Two months ago, before the semi-final of the Copa Libertadores, Flamengo's Portuguese manager Jorge Jesus agreed to be interviewed on Esporte Espetacular, the most popular sports programme on Brazilian television. He knew it was a wonderful opportunity to send a message.
Asked about how his team would fare if they were to play in the top division of his homeland, he did not hold back. "They'd win the title easily, far ahead of the others," he said, before going further; "In England… they'd be in the top six [in the Premier League]. Flamengo's starting XI is very strong."
The declaration, which was perhaps a little far-fetched, created a lot of discussion in Brazil. But whether he believed what he was saying or not is beside the point.
Going into the most important month in the history of the club, with Flamengo fighting for a league and Libertadores double, the 65-year-old also wanted to give his players confidence; to make them truly believe that they were the best around.
Jesus always wants his sides to attack, to press high and take the game to the opposition. Approaching the game in that manner requires the team to trust in their own ability. So, he built his players up, which helped them to play front-foot football, which helped them win, which in turn built their confidence. It is a virtuous cycle.
Over the next few weeks, they played some wonderful stuff, culminating in the 5-0 destruction of 2017 South American champions Grêmio in their Libertadores semi-final second leg.
On Saturday in Lima, Flamengo were unfortunately not able to display that same fluid attacking football as the world watched. River Plate were set up excellently by their manager Marcelo Gallardo to cut off the supply lines. The Argentines took the lead and then defended with super-human intensity.
Not even the most exciting teams can dominate every minute of every game and finals often have a paralysing effect. But that confidence never left Flamengo. Even when many watching in the stands or on their television sets at home had given up hope, the players kept believing.
Eventually, with two goals from Gabriel Barbosa, his 39th and 40th of the season, that intense faith in their ability paid off. They kept fighting because they knew that an opportunity would finally fall their way, and that when it did, they would take it.
The quality of the squad at Jesus’ disposal is exceptional by Brazilian standards (bringing on a player as technically competent as Diego Ribas is a luxury most South American teams don't have) and there were defensive errors in the lead up to both goals.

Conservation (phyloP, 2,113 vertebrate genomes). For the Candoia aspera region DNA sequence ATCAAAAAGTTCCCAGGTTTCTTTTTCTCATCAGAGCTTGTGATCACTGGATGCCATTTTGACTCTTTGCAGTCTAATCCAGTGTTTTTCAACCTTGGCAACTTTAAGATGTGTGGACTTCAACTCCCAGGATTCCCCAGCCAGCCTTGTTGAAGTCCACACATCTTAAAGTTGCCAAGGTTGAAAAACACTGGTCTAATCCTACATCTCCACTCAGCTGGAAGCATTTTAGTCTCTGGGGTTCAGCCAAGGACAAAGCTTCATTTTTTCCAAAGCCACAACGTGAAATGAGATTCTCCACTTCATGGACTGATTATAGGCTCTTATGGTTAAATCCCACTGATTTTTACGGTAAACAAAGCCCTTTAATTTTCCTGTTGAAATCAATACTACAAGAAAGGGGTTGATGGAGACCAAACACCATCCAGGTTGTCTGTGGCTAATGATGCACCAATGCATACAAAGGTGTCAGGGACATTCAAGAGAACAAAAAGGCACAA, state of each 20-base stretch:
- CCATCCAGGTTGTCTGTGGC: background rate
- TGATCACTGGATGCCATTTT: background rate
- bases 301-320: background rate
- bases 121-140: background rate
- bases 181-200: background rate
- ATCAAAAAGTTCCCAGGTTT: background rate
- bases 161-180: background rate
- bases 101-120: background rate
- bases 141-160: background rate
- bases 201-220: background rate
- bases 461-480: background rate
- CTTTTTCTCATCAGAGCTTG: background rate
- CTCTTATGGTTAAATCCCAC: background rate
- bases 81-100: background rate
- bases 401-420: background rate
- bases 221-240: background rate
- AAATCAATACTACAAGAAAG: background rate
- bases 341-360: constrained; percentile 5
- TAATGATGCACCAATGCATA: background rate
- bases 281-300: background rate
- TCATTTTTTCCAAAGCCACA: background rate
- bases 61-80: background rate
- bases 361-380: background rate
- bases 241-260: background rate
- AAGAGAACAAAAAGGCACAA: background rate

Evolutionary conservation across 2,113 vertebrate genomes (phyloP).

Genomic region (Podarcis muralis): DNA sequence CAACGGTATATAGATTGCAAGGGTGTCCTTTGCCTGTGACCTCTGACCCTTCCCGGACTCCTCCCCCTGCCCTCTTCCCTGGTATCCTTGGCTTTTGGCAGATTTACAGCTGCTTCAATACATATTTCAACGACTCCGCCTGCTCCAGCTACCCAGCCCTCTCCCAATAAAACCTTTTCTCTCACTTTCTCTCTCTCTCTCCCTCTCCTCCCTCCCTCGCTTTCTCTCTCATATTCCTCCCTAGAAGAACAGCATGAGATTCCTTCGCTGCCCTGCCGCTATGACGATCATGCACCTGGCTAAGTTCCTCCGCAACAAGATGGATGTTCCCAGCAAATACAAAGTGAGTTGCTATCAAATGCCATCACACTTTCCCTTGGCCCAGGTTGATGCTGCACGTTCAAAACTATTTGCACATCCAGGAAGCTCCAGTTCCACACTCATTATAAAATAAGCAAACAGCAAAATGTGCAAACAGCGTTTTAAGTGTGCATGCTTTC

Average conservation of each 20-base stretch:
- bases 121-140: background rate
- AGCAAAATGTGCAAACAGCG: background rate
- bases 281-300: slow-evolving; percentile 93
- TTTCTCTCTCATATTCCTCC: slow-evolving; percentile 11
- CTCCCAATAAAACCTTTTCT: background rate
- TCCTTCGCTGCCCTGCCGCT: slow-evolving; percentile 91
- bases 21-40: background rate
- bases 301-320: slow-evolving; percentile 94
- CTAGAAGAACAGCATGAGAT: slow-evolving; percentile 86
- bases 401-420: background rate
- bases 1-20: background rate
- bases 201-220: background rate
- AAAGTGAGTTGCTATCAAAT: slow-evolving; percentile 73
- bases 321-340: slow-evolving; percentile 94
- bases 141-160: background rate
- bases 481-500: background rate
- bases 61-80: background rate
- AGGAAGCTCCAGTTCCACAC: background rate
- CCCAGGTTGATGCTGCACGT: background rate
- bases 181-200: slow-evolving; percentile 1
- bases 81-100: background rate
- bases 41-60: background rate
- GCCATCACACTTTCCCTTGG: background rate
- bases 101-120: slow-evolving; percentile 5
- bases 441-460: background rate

But merit must go to the man Flamengo fans refer to as 'Mister'. He alone has instilled that positive, assertive mentality in this Flamengo side.
And on Sunday, with Palmeiras losing at home to Grêmio, Flamengo were also confirmed as champions of Brazil's Série A. In their league games, they have sometimes been even more exciting than their continental ties.
Since Jesus came in, his team have scored three or more goals in Série A games on 12 occasions.
That is highly unusual in Brazil, where there exists an idea among a significant subsection fans, directors and coaches that expansive football and winning titles are mutually exclusive activities. You must forego one to achieve the other, they think, rather than the former leading to the latter.
That breeds a negative environment in which a lot of teams play deep defensive lines, waiting for the other side to make a mistake so that they can counter. It goes against the stereotype of Brazilian football, but that is the reality of many domestic matches.
With Jesus' success, though, that may change. When a team wins, they are invariably admired. When they win in a style that breaks the mould, they are inevitably copied.
Tostão, Brazil's centre forward at the 1970 World Cup, wrote in his newspaper column on Sunday morning that, "Flamengo are not only a Brazilian phenomenon. They are also a phenomenon in South America and maybe the world, a historic team, a reference for every Brazilian team.”
“I hope that managers in Brazil are professionally minded,” he continued, “that they reinvent themselves and learn from the champions of South America."
In the short term, following Flamengo's example might entail other clubs’ directors looking to bring in European coaches. But in the mid-to-long term, it will hopefully mean Jesus' positive, modern tactical ideas influencing a new generation of Brazilian coaches, who will, as a result, play a more progressive brand of football.
It could also influence the Seleção. Despite their Copa América win in July, a run of one win in six games and a series of apathetic performances in recent friendlies have piled pressure on Brazil manager Tite.
Galvão Bueno, the country's most famous commentator and a hugely influential voice, said after a recent defeat to Argentina that, "Either Tite changes or they need to change Tite."
And for the first time in history, the idea that the new coach might be foreign is becoming acceptable. If Jesus were given the job now, there would be widespread acceptance of the appointment.
Jesus has led Flamengo to glory and handed Rubro-Negro fans some of the most memorable moments of their football-watching lives. More than that, he might have shown Brazilian football that it can be confident, that playing on the front foot can be the path to success.